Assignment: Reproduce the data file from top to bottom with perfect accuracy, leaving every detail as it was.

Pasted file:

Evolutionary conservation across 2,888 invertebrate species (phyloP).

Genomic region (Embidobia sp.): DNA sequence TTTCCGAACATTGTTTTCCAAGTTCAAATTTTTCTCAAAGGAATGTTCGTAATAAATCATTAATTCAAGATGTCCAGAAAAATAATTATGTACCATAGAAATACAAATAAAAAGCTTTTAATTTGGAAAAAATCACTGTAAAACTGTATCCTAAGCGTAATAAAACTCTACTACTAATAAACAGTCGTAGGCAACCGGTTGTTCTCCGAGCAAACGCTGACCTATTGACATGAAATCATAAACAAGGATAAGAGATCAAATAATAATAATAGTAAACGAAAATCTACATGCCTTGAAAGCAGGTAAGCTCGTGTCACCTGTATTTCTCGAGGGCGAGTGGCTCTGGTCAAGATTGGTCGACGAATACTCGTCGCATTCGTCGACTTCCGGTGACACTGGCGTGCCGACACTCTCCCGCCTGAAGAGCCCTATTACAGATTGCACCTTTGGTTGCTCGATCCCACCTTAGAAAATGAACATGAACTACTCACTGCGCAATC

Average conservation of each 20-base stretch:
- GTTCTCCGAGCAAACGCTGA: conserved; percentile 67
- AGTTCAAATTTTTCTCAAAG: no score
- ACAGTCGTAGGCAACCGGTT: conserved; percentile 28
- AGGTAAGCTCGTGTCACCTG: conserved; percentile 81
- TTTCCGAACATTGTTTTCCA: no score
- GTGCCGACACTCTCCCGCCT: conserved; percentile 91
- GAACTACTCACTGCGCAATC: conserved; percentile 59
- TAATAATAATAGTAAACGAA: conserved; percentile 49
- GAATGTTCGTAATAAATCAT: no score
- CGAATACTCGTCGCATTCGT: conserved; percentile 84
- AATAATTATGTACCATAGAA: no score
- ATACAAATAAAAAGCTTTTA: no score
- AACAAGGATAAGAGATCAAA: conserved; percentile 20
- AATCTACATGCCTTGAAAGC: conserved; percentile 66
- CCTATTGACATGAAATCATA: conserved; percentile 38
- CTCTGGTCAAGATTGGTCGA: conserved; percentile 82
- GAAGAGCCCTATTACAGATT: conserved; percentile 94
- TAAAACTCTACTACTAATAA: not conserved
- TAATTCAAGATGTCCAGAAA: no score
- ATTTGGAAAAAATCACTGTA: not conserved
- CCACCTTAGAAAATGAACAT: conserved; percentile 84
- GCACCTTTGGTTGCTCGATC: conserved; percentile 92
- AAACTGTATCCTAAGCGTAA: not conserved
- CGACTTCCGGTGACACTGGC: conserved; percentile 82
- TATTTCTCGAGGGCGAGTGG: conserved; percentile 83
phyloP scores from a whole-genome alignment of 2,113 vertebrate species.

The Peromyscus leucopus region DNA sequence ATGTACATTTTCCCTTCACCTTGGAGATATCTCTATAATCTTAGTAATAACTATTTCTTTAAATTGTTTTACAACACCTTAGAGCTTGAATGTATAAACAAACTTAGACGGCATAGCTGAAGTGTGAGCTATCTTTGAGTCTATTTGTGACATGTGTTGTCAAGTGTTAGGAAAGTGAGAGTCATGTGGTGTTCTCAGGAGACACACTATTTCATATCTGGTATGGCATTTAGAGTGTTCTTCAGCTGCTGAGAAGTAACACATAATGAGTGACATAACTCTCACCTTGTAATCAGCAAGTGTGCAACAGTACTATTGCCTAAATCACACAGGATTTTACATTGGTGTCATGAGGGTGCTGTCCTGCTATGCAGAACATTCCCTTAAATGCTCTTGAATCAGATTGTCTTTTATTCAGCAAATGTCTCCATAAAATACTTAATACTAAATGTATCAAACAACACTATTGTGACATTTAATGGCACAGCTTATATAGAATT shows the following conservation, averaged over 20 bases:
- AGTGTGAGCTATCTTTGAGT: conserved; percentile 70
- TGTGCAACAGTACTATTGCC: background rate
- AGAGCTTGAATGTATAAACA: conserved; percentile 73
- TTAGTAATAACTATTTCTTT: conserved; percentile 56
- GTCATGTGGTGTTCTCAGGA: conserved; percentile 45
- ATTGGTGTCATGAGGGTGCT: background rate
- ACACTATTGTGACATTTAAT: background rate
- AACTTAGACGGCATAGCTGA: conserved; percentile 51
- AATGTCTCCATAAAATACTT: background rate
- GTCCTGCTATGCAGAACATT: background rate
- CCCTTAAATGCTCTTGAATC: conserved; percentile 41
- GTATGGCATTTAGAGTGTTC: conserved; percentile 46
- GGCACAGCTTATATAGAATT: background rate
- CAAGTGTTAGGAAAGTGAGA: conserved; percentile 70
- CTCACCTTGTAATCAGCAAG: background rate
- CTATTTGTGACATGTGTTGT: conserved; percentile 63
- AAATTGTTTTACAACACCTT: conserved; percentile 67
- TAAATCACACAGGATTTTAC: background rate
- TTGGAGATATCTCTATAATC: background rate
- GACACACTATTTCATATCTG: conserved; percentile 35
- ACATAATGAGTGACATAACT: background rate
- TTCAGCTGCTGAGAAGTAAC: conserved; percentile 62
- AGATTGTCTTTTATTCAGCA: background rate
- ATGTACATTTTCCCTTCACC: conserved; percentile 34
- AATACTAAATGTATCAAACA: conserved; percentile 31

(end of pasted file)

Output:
Evolutionary conservation across 2,888 invertebrate species (phyloP).

Genomic region (Embidobia sp.): DNA sequence TTTCCGAACATTGTTTTCCAAGTTCAAATTTTTCTCAAAGGAATGTTCGTAATAAATCATTAATTCAAGATGTCCAGAAAAATAATTATGTACCATAGAAATACAAATAAAAAGCTTTTAATTTGGAAAAAATCACTGTAAAACTGTATCCTAAGCGTAATAAAACTCTACTACTAATAAACAGTCGTAGGCAACCGGTTGTTCTCCGAGCAAACGCTGACCTATTGACATGAAATCATAAACAAGGATAAGAGATCAAATAATAATAATAGTAAACGAAAATCTACATGCCTTGAAAGCAGGTAAGCTCGTGTCACCTGTATTTCTCGAGGGCGAGTGGCTCTGGTCAAGATTGGTCGACGAATACTCGTCGCATTCGTCGACTTCCGGTGACACTGGCGTGCCGACACTCTCCCGCCTGAAGAGCCCTATTACAGATTGCACCTTTGGTTGCTCGATCCCACCTTAGAAAATGAACATGAACTACTCACTGCGCAATC

Average conservation of each 20-base stretch:
- GTTCTCCGAGCAAACGCTGA: conserved; percentile 67
- AGTTCAAATTTTTCTCAAAG: no score
- ACAGTCGTAGGCAACCGGTT: conserved; percentile 28
- AGGTAAGCTCGTGTCACCTG: conserved; percentile 81
- TTTCCGAACATTGTTTTCCA: no score
- GTGCCGACACTCTCCCGCCT: conserved; percentile 91
- GAACTACTCACTGCGCAATC: conserved; percentile 59
- TAATAATAATAGTAAACGAA: conserved; percentile 49
- GAATGTTCGTAATAAATCAT: no score
- CGAATACTCGTCGCATTCGT: conserved; percentile 84
- AATAATTATGTACCATAGAA: no score
- ATACAAATAAAAAGCTTTTA: no score
- AACAAGGATAAGAGATCAAA: conserved; percentile 20
- AATCTACATGCCTTGAAAGC: conserved; percentile 66
- CCTATTGACATGAAATCATA: conserved; percentile 38
- CTCTGGTCAAGATTGGTCGA: conserved; percentile 82
- GAAGAGCCCTATTACAGATT: conserved; percentile 94
- TAAAACTCTACTACTAATAA: not conserved
- TAATTCAAGATGTCCAGAAA: no score
- ATTTGGAAAAAATCACTGTA: not conserved
- CCACCTTAGAAAATGAACAT: conserved; percentile 84
- GCACCTTTGGTTGCTCGATC: conserved; percentile 92
- AAACTGTATCCTAAGCGTAA: not conserved
- CGACTTCCGGTGACACTGGC: conserved; percentile 82
- TATTTCTCGAGGGCGAGTGG: conserved; percentile 83
phyloP scores from a whole-genome alignment of 2,113 vertebrate species.

The Peromyscus leucopus region DNA sequence ATGTACATTTTCCCTTCACCTTGGAGATATCTCTATAATCTTAGTAATAACTATTTCTTTAAATTGTTTTACAACACCTTAGAGCTTGAATGTATAAACAAACTTAGACGGCATAGCTGAAGTGTGAGCTATCTTTGAGTCTATTTGTGACATGTGTTGTCAAGTGTTAGGAAAGTGAGAGTCATGTGGTGTTCTCAGGAGACACACTATTTCATATCTGGTATGGCATTTAGAGTGTTCTTCAGCTGCTGAGAAGTAACACATAATGAGTGACATAACTCTCACCTTGTAATCAGCAAGTGTGCAACAGTACTATTGCCTAAATCACACAGGATTTTACATTGGTGTCATGAGGGTGCTGTCCTGCTATGCAGAACATTCCCTTAAATGCTCTTGAATCAGATTGTCTTTTATTCAGCAAATGTCTCCATAAAATACTTAATACTAAATGTATCAAACAACACTATTGTGACATTTAATGGCACAGCTTATATAGAATT shows the following conservation, averaged over 20 bases:
- AGTGTGAGCTATCTTTGAGT: conserved; percentile 70
- TGTGCAACAGTACTATTGCC: background rate
- AGAGCTTGAATGTATAAACA: conserved; percentile 73
- TTAGTAATAACTATTTCTTT: conserved; percentile 56
- GTCATGTGGTGTTCTCAGGA: conserved; percentile 45
- ATTGGTGTCATGAGGGTGCT: background rate
- ACACTATTGTGACATTTAAT: background rate
- AACTTAGACGGCATAGCTGA: conserved; percentile 51
- AATGTCTCCATAAAATACTT: background rate
- GTCCTGCTATGCAGAACATT: background rate
- CCCTTAAATGCTCTTGAATC: conserved; percentile 41
- GTATGGCATTTAGAGTGTTC: conserved; percentile 46
- GGCACAGCTTATATAGAATT: background rate
- CAAGTGTTAGGAAAGTGAGA: conserved; percentile 70
- CTCACCTTGTAATCAGCAAG: background rate
- CTATTTGTGACATGTGTTGT: conserved; percentile 63
- AAATTGTTTTACAACACCTT: conserved; percentile 67
- TAAATCACACAGGATTTTAC: background rate
- TTGGAGATATCTCTATAATC: background rate
- GACACACTATTTCATATCTG: conserved; percentile 35
- ACATAATGAGTGACATAACT: background rate
- TTCAGCTGCTGAGAAGTAAC: conserved; percentile 62
- AGATTGTCTTTTATTCAGCA: background rate
- ATGTACATTTTCCCTTCACC: conserved; percentile 34
- AATACTAAATGTATCAAACA: conserved; percentile 31